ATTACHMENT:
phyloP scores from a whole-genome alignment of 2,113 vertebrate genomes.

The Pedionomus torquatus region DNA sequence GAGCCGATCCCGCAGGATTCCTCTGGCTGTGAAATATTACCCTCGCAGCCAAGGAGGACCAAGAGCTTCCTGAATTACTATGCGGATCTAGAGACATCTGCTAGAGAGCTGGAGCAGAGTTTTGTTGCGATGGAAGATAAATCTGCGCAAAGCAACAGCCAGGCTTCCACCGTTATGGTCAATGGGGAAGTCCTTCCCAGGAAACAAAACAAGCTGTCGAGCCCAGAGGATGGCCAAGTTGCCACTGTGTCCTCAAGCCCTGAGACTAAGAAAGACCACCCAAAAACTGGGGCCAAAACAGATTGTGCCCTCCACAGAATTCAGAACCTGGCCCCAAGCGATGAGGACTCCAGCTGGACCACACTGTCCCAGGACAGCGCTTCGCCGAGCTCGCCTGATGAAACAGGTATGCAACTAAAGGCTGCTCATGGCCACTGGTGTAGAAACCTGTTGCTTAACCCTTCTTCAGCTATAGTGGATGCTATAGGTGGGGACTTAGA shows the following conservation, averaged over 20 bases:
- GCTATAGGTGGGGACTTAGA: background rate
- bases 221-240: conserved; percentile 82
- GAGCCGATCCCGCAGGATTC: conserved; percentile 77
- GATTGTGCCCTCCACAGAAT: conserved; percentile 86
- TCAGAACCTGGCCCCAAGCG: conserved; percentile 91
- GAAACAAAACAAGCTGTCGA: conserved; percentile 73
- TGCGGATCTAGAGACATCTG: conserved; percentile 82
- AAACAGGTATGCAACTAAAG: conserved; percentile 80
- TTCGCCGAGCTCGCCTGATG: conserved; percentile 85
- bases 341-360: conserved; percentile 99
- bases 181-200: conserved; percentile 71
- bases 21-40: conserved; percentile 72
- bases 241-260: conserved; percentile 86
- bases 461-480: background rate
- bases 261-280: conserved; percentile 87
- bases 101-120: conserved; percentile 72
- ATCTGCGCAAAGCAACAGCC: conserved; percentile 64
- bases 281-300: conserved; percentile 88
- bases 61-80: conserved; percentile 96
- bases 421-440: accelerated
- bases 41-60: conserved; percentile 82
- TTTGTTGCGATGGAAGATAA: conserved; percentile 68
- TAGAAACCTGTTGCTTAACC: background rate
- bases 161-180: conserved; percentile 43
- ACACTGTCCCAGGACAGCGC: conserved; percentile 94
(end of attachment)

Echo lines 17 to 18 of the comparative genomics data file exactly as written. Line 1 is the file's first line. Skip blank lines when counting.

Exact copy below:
- bases 261-280: conserved; percentile 87
- bases 101-120: conserved; percentile 72